Although Vanquish's gameplay packs a mighty punch, it's not due to the weaponry. The BLADE is technically well done and it's a creative twist on utilizing multiple weapons, but the variety and originality are definitely lacking. Most of the weaponry is typical of most shooters, complete with rocket launcher, sniper rifle, and lock-on laser, with only a couple of futuristic weapons in the armory. Needless to say, though the fighting is good, amped up fun, it gets a bit stale with the limited amount of weapons at your disposal, even with the upgrade system and unique melee attacks specific to each gun. Upgrading weapons is fairly simple, as you'll have to collect or "scan" the same weapon multiple times or find green boxes dropped from enemies, giving you bonuses to clip size and rate of fire. While it's not too involving, it flows well with the rest of the game and doesn't derail the action, but it still doesn't help much to improve the average weaponry. Yet, because of its 60 mph pacing, particularly due to the ARS, it manages to remain engrossing throughout the 6-8 hour campaign, despite the tedium.
Adding to the game's velocity are equally intense visuals and music. Every character and each level sports a subtle metallic sheen that feeds into its overall style. Watching Sam shoot across the screen in-game and during cutscenes is crisp and flows beautifully, and will surely impress the more graphically-inclined gamers. The soundtrack also bolsters Vanquish's tempo with some truly fantastic beats that blend perfectly with the game's intensity, straying from the typical power-riffs that flood the genre, and is definitely some of the best synth work to grace a game in quite a while.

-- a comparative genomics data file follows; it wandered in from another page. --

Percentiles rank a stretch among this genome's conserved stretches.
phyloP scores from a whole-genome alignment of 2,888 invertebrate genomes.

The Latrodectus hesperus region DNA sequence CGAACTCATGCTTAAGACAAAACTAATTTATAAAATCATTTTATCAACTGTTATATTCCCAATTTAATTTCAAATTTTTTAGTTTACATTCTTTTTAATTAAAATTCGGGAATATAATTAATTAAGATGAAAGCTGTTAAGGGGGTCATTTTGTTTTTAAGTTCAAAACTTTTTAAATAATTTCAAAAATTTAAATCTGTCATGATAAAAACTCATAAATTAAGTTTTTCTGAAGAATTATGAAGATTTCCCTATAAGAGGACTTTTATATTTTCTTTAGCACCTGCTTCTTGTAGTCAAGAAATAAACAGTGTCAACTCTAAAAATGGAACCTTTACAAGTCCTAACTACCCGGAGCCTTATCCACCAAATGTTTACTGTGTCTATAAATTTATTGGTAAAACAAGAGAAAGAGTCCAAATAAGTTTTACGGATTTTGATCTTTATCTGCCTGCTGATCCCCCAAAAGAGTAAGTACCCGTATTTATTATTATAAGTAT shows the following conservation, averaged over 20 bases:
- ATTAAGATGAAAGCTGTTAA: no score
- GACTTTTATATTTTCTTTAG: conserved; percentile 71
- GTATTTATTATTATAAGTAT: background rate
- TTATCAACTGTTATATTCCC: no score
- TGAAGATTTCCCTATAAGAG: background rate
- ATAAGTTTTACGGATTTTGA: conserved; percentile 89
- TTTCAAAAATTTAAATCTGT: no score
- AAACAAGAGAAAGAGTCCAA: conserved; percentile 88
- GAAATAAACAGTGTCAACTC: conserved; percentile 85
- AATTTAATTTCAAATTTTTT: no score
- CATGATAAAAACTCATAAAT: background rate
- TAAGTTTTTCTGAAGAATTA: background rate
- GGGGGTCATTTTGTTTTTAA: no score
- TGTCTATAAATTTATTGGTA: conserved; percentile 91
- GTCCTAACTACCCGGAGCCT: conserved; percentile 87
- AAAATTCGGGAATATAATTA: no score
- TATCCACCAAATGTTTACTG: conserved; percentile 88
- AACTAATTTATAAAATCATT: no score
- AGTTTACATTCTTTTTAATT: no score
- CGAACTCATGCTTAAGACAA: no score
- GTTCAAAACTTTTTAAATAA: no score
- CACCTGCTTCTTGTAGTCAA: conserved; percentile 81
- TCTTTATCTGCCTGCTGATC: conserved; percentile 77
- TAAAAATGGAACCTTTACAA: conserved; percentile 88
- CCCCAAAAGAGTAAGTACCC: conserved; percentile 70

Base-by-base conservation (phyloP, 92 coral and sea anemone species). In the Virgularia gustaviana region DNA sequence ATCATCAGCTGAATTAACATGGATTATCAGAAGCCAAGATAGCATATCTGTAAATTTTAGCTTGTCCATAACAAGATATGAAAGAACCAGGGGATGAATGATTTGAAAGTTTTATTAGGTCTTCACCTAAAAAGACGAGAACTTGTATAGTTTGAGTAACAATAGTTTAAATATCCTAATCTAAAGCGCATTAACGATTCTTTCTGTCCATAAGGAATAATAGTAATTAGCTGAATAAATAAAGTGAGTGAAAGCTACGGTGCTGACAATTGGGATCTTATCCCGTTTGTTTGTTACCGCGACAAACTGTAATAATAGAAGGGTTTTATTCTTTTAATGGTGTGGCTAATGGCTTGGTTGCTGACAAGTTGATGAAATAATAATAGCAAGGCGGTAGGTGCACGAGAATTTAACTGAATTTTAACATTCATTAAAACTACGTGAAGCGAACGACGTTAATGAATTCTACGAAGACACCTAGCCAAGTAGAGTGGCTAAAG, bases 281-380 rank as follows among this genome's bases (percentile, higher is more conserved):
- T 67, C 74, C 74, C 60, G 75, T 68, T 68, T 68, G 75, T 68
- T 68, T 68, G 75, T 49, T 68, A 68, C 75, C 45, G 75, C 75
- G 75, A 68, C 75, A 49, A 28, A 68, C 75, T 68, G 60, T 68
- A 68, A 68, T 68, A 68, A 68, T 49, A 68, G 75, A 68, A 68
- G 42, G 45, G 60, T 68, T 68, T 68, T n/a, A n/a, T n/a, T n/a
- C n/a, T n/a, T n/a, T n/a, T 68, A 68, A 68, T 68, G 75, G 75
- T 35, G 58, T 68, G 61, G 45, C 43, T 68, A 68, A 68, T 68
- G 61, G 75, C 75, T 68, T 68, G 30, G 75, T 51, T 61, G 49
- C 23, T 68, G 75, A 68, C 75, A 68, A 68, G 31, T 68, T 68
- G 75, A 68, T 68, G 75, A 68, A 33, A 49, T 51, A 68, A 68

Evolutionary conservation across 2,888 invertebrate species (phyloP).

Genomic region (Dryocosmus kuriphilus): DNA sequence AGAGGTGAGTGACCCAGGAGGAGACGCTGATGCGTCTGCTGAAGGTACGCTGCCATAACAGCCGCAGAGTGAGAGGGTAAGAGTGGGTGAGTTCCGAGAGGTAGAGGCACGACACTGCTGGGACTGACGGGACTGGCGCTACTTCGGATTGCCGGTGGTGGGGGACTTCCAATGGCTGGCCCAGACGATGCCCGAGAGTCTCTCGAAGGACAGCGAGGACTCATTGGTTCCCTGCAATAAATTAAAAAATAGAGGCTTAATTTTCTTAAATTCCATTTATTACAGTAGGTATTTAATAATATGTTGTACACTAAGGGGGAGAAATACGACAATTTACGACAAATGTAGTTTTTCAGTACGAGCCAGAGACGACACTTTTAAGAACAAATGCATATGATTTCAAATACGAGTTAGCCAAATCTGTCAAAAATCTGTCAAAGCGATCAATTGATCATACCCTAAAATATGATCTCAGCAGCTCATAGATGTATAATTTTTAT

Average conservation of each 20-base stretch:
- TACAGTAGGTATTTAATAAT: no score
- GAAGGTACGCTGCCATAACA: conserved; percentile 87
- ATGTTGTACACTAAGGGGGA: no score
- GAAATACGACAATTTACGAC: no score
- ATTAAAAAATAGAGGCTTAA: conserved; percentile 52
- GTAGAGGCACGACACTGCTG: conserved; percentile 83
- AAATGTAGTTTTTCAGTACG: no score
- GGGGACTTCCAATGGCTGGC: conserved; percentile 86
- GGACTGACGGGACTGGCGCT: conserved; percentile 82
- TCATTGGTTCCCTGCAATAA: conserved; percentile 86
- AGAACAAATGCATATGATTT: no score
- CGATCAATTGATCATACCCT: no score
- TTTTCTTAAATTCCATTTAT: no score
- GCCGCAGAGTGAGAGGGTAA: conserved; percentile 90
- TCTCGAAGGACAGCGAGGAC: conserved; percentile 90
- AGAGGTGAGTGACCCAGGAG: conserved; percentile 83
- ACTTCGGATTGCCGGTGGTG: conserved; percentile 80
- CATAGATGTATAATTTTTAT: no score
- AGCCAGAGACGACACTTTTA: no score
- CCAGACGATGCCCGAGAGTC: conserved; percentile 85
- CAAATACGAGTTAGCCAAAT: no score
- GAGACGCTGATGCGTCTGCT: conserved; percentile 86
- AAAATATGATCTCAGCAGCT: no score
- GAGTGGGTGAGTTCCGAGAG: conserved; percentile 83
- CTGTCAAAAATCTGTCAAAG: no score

As good as Vanquish is, it's not without its shortcomings. Because of the lack of weapon variance, but mostly due to the fact that there's absolutely no semblance of multiplayer, combat tends to get repetitive after some time. Repeat boss fights also don't help, as within the first couple of hours you'll face two of the same humungous robots more than once without so much as a change in strategic location. Yet this isn't even that big of an issue compared to not having any cooperative or competitive multiplayer, which seems like a no brainer when you're competing with the likes of Gears of War. As engrossing as the singleplayer experience may be, it feels rather archaic without any form of multiplayer, especially since there are ample opportunities to employ it, not the least of which is the supporting cast who are primed for coop roles that simply aren't utilized.
However, if you were following Vanquish's development, then the absence of multiplayer in favor for a richer, more involving singplayer experience isn't exactly news. Even with its repetitive nature and lack of weapon variety, Vanquish solidly delivers a stylish, intense adventure that provides a decent 6-8 hour campaign and a wide array of challenge missions that benefit from remaining in the singleplayer realm. Yet, without any well-crafted multiplayer options, it's hard to justify a $60 expenditure for the more competitive gamer, and it prevents a great game from becoming one of the best of the year.